Defendant alleges that the frequency of emails increased, and
plaintiff became “increasingly angry, aggressive, and
confrontational” whenever he spoke with Laricchia about
why the new plan had not been instituted yet. Id.
claims that around later that month, Laricchia was made aware
that plaintiff was being disruptive at work by trying to
create dissent among defendant's sales people because he
believed the new plan was being delayed without
justification. (ECF No. 25). Defendant alleges that on
December 31, 2014, plaintiff sent an email to Johnson and all
of the other sales people that “voiced his
dissatisfaction with [defendant's] sales commission
payment structure as well as his job title.”
asserts that every other sales person in the Las Vegas
office, except one, called him because they were upset over
the new plan being delayed. (ECF No. 28). Plaintiff also
claims that employees “were encouraged to voice any and
all complaints” based on the defendant's open door
January 5, 2015, Brenda Hopcroft, defendant's cash
management and compliance coordinator, sent plaintiff an
e-mail asking him to provide his financial information on a
gaming application to the Santa Rosa Rancheria Gaming
Commission, the regulatory authority that had jurisdiction
over one of plaintiff's clients. (ECF No. 25). Plaintiff
responded that he was not going to disclose his financial
information. Id. Defendant asserts that Laricchia
was forced to step in on Hopcroft's behalf, but that
plaintiff “tersely” refused again. Id.
alleges that by mid-January, plaintiff was calling and
e-mailing Laricchia so often that she felt harassed.
Id. On January 19, 2015, Laricchia informed
plaintiff that she would discuss his concerns with
defendant's human resources director, Renee Chang, and
have her call him to talk about the new plan. Id.
Defendant claims that plaintiff sent Laricchia an e-mail
response not to have Cheng call him because it would only
“fuel the fire more.” Id.
claims that on January 22, 2015, plaintiff called Laricchia
again regarding the new plan. Id. Plaintiff stated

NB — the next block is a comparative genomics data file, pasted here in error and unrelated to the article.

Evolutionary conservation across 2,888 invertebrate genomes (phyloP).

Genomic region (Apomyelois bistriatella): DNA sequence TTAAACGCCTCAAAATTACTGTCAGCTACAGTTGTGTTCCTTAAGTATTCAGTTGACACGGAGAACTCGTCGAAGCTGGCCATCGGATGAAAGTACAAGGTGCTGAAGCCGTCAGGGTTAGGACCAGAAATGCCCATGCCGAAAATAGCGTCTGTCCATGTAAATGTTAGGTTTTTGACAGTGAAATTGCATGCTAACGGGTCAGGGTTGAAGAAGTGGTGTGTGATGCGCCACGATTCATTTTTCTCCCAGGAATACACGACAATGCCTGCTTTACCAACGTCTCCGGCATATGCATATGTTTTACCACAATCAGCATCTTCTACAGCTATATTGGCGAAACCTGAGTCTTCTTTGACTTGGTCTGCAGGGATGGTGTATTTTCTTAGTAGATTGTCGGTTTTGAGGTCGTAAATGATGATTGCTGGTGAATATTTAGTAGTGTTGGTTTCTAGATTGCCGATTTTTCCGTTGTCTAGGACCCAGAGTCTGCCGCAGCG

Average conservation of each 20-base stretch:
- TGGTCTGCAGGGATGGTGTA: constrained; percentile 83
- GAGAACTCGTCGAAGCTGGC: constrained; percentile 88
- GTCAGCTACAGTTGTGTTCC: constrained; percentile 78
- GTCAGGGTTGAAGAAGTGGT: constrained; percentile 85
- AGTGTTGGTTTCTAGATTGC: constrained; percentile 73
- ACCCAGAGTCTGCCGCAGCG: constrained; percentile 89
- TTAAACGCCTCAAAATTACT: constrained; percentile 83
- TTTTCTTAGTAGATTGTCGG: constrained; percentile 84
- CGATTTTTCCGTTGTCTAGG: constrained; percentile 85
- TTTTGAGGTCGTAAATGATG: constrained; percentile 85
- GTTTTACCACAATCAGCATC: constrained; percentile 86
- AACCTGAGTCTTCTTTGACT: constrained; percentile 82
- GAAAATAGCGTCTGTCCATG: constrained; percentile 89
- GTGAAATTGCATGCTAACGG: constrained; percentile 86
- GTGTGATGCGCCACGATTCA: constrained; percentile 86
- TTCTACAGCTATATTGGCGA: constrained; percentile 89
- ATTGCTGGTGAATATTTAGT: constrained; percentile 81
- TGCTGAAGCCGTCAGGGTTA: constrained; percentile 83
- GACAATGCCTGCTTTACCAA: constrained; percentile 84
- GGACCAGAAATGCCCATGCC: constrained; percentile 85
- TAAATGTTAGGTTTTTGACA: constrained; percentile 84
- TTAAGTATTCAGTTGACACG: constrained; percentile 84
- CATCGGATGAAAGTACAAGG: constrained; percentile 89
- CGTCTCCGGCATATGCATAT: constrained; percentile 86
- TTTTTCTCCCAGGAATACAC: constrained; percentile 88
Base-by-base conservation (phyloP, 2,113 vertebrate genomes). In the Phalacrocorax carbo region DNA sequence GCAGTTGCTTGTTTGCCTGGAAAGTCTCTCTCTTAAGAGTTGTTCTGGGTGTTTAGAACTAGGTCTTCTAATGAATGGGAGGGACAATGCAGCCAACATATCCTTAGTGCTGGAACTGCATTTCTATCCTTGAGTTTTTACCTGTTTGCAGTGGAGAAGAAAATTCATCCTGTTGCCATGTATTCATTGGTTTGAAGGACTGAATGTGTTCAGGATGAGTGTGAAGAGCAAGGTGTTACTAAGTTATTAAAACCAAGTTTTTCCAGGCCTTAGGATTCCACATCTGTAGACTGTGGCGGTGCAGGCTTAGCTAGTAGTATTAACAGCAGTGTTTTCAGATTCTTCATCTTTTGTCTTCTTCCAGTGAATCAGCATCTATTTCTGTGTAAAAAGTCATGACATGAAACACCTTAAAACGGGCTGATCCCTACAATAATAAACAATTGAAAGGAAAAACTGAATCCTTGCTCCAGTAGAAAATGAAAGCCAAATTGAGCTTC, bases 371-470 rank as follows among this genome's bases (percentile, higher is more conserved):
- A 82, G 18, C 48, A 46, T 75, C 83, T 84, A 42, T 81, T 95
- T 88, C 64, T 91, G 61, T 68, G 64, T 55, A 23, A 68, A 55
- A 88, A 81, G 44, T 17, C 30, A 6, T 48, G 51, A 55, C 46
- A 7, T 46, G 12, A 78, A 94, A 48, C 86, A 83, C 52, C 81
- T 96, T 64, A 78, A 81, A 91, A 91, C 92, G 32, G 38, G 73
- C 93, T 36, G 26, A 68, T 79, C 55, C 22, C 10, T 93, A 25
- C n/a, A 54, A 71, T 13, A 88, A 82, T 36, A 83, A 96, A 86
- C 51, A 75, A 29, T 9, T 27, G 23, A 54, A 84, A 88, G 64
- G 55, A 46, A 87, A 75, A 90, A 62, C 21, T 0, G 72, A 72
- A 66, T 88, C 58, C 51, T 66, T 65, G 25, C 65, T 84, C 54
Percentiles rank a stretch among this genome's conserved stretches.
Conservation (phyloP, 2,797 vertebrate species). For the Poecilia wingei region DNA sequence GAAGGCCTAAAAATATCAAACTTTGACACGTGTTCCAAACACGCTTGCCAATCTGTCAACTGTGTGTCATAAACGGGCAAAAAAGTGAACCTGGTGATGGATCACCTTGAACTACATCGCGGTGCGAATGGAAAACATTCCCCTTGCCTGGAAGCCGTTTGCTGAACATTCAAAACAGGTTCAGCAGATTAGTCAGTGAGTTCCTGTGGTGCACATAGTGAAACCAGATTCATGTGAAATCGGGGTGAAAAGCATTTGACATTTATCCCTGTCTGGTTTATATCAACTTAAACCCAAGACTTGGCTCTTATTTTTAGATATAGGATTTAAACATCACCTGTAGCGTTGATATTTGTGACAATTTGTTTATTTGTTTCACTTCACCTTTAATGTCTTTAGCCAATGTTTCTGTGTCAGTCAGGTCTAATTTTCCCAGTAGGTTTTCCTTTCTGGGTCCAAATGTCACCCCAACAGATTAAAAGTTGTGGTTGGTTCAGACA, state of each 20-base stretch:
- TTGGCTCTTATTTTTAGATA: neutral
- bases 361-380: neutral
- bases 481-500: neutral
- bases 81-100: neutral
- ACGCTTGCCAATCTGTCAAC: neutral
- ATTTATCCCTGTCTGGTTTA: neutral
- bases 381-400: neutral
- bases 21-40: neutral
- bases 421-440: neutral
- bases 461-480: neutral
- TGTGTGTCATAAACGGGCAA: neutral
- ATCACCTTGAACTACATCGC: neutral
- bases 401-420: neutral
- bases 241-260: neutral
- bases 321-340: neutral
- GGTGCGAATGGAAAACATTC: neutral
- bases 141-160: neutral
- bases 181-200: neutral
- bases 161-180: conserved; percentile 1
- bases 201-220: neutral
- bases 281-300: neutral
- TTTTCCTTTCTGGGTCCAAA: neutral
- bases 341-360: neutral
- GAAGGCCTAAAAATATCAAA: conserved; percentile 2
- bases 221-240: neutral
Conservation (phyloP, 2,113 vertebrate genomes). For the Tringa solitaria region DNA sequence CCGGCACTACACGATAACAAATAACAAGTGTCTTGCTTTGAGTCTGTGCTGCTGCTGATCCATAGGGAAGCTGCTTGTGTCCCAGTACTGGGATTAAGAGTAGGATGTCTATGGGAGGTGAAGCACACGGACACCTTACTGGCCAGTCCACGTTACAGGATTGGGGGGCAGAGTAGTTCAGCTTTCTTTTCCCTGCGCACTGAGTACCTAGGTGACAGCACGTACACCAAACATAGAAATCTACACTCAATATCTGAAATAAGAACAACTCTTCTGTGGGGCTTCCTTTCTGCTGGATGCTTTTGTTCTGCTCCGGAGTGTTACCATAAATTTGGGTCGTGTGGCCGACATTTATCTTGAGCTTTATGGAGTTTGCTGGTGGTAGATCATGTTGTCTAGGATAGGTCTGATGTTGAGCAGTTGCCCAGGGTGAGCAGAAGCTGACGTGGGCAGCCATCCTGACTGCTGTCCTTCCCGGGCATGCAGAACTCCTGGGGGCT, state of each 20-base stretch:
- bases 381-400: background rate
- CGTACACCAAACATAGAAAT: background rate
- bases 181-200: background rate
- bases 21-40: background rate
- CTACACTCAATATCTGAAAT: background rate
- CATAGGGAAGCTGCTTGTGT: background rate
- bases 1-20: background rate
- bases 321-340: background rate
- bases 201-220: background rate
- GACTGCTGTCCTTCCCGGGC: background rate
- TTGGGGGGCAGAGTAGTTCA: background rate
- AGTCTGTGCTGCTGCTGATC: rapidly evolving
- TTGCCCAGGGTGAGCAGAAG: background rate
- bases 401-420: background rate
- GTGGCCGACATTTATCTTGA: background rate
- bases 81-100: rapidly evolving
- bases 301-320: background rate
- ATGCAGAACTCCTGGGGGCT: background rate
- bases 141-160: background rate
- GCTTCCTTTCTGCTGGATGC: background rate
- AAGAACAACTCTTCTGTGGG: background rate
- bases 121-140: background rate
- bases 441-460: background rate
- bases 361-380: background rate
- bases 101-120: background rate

again that he was upset that it was not yet instituted.
Id. Laricchia told him it would be implemented soon
and that it would be retroactive, but plaintiff allegedly
responded that he no longer trusted Dominelli or Laricchia.
January 23, 2015, Laricchia called Dominelli, informed him
about plaintiff's conduct, and recommend to Dominelli
that defendant terminate plaintiff's employment.
Id. Dominelli agreed with Laricchia's
recommendation and that defendant had no choice but to
immediately terminate plaintiff's employment.
January 23, 2015, after speaking with Dominelli, Laricchia
called plaintiff on the telephone and informed him that his
employment with defendant was terminated and to contact
defendant's human resources if he had questions.
Id. Plaintiff claims that when he asked why his
employment was being terminated, Laricchia told him that
defendant did not need to give him a reason. (ECF No. 28).
Plaintiff claims that after his termination, defendant hired
Rosario Gonzalez, who was 32 and did not have any experience
in the type of sales that defendant handled. Id.
claims that Laricchia called him “old man” one
day prior to his termination. (ECF No. 28). Plaintiff also
claims that Dominelli had no issues with plaintiff's
sales performance during his employment. Id.
claims that after he was terminated, defendant failed to pay
him all the wages he was due. (ECF No. 28). On July 13, 2015,
and August 7, 2015, plaintiff filed wage claims with the
labor commissioner. Id. Both claims resolved with
defendant paying plaintiff in accordance with an order from
the labor commissioner. Id.
August 13, 2015, plaintiff filed his charge of age
discrimination with the Equal Employment Opportunity
Commission (“EEOC”). (ECF No. 1). The EEOC issued
a notice of suit rights on March 17, 2016. Id.